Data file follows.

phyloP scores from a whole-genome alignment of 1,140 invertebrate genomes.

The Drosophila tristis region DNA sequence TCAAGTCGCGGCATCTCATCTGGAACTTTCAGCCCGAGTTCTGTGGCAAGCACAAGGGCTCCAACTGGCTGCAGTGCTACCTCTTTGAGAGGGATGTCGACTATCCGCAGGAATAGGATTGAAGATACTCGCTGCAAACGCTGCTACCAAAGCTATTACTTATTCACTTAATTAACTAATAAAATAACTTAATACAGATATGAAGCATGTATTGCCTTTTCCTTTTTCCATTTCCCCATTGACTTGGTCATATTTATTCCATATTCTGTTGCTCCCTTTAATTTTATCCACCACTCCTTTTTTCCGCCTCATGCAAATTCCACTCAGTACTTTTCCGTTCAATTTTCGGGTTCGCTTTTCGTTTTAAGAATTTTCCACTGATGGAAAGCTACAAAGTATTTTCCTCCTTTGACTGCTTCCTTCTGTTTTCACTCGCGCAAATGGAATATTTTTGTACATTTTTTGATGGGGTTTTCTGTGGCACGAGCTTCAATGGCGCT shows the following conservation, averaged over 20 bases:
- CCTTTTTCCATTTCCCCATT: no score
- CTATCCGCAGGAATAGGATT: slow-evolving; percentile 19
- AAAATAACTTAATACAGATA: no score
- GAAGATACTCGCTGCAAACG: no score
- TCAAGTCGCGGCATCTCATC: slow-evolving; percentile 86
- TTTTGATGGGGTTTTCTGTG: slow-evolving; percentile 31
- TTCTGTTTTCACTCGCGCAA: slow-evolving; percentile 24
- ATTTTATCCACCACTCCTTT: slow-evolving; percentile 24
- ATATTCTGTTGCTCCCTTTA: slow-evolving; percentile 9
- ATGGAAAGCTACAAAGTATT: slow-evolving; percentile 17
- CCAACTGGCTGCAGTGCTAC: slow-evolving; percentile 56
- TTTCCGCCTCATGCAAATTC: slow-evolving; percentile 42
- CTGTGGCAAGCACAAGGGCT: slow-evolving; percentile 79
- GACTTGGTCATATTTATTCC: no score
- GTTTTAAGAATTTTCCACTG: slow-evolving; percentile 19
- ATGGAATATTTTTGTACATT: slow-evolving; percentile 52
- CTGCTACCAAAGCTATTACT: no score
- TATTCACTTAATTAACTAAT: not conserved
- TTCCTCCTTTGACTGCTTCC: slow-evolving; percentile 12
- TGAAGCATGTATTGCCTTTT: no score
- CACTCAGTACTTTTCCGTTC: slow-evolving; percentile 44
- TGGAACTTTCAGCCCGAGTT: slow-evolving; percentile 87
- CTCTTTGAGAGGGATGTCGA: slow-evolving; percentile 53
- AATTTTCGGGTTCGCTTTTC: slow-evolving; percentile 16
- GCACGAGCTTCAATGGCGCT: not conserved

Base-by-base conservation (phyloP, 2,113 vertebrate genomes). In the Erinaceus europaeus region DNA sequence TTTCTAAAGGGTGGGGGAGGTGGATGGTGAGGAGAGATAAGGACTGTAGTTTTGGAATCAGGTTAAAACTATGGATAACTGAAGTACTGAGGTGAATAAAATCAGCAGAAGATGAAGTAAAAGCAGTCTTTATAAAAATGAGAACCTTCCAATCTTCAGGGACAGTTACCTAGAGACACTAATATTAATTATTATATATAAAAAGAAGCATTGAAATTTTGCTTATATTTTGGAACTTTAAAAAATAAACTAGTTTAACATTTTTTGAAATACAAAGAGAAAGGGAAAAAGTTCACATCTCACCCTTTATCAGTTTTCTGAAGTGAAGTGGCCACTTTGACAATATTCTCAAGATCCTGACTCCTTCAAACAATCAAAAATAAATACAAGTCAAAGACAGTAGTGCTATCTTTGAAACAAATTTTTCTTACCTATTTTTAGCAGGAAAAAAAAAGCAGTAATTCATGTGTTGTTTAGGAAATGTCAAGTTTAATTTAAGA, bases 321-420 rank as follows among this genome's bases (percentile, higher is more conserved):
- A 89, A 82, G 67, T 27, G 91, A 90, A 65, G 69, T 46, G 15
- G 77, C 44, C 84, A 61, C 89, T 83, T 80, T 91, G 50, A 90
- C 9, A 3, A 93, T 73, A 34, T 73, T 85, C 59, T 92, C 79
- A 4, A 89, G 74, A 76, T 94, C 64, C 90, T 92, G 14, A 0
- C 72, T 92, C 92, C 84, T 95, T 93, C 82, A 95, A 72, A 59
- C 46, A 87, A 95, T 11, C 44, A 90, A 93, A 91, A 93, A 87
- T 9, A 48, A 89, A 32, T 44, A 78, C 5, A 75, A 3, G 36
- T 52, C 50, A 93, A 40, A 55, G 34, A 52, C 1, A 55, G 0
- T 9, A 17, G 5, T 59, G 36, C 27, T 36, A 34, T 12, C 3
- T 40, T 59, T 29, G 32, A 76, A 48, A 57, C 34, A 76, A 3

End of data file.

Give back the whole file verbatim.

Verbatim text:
phyloP scores from a whole-genome alignment of 1,140 invertebrate genomes.

The Drosophila tristis region DNA sequence TCAAGTCGCGGCATCTCATCTGGAACTTTCAGCCCGAGTTCTGTGGCAAGCACAAGGGCTCCAACTGGCTGCAGTGCTACCTCTTTGAGAGGGATGTCGACTATCCGCAGGAATAGGATTGAAGATACTCGCTGCAAACGCTGCTACCAAAGCTATTACTTATTCACTTAATTAACTAATAAAATAACTTAATACAGATATGAAGCATGTATTGCCTTTTCCTTTTTCCATTTCCCCATTGACTTGGTCATATTTATTCCATATTCTGTTGCTCCCTTTAATTTTATCCACCACTCCTTTTTTCCGCCTCATGCAAATTCCACTCAGTACTTTTCCGTTCAATTTTCGGGTTCGCTTTTCGTTTTAAGAATTTTCCACTGATGGAAAGCTACAAAGTATTTTCCTCCTTTGACTGCTTCCTTCTGTTTTCACTCGCGCAAATGGAATATTTTTGTACATTTTTTGATGGGGTTTTCTGTGGCACGAGCTTCAATGGCGCT shows the following conservation, averaged over 20 bases:
- CCTTTTTCCATTTCCCCATT: no score
- CTATCCGCAGGAATAGGATT: slow-evolving; percentile 19
- AAAATAACTTAATACAGATA: no score
- GAAGATACTCGCTGCAAACG: no score
- TCAAGTCGCGGCATCTCATC: slow-evolving; percentile 86
- TTTTGATGGGGTTTTCTGTG: slow-evolving; percentile 31
- TTCTGTTTTCACTCGCGCAA: slow-evolving; percentile 24
- ATTTTATCCACCACTCCTTT: slow-evolving; percentile 24
- ATATTCTGTTGCTCCCTTTA: slow-evolving; percentile 9
- ATGGAAAGCTACAAAGTATT: slow-evolving; percentile 17
- CCAACTGGCTGCAGTGCTAC: slow-evolving; percentile 56
- TTTCCGCCTCATGCAAATTC: slow-evolving; percentile 42
- CTGTGGCAAGCACAAGGGCT: slow-evolving; percentile 79
- GACTTGGTCATATTTATTCC: no score
- GTTTTAAGAATTTTCCACTG: slow-evolving; percentile 19
- ATGGAATATTTTTGTACATT: slow-evolving; percentile 52
- CTGCTACCAAAGCTATTACT: no score
- TATTCACTTAATTAACTAAT: not conserved
- TTCCTCCTTTGACTGCTTCC: slow-evolving; percentile 12
- TGAAGCATGTATTGCCTTTT: no score
- CACTCAGTACTTTTCCGTTC: slow-evolving; percentile 44
- TGGAACTTTCAGCCCGAGTT: slow-evolving; percentile 87
- CTCTTTGAGAGGGATGTCGA: slow-evolving; percentile 53
- AATTTTCGGGTTCGCTTTTC: slow-evolving; percentile 16
- GCACGAGCTTCAATGGCGCT: not conserved

Base-by-base conservation (phyloP, 2,113 vertebrate genomes). In the Erinaceus europaeus region DNA sequence TTTCTAAAGGGTGGGGGAGGTGGATGGTGAGGAGAGATAAGGACTGTAGTTTTGGAATCAGGTTAAAACTATGGATAACTGAAGTACTGAGGTGAATAAAATCAGCAGAAGATGAAGTAAAAGCAGTCTTTATAAAAATGAGAACCTTCCAATCTTCAGGGACAGTTACCTAGAGACACTAATATTAATTATTATATATAAAAAGAAGCATTGAAATTTTGCTTATATTTTGGAACTTTAAAAAATAAACTAGTTTAACATTTTTTGAAATACAAAGAGAAAGGGAAAAAGTTCACATCTCACCCTTTATCAGTTTTCTGAAGTGAAGTGGCCACTTTGACAATATTCTCAAGATCCTGACTCCTTCAAACAATCAAAAATAAATACAAGTCAAAGACAGTAGTGCTATCTTTGAAACAAATTTTTCTTACCTATTTTTAGCAGGAAAAAAAAAGCAGTAATTCATGTGTTGTTTAGGAAATGTCAAGTTTAATTTAAGA, bases 321-420 rank as follows among this genome's bases (percentile, higher is more conserved):
- A 89, A 82, G 67, T 27, G 91, A 90, A 65, G 69, T 46, G 15
- G 77, C 44, C 84, A 61, C 89, T 83, T 80, T 91, G 50, A 90
- C 9, A 3, A 93, T 73, A 34, T 73, T 85, C 59, T 92, C 79
- A 4, A 89, G 74, A 76, T 94, C 64, C 90, T 92, G 14, A 0
- C 72, T 92, C 92, C 84, T 95, T 93, C 82, A 95, A 72, A 59
- C 46, A 87, A 95, T 11, C 44, A 90, A 93, A 91, A 93, A 87
- T 9, A 48, A 89, A 32, T 44, A 78, C 5, A 75, A 3, G 36
- T 52, C 50, A 93, A 40, A 55, G 34, A 52, C 1, A 55, G 0
- T 9, A 17, G 5, T 59, G 36, C 27, T 36, A 34, T 12, C 3
- T 40, T 59, T 29, G 32, A 76, A 48, A 57, C 34, A 76, A 3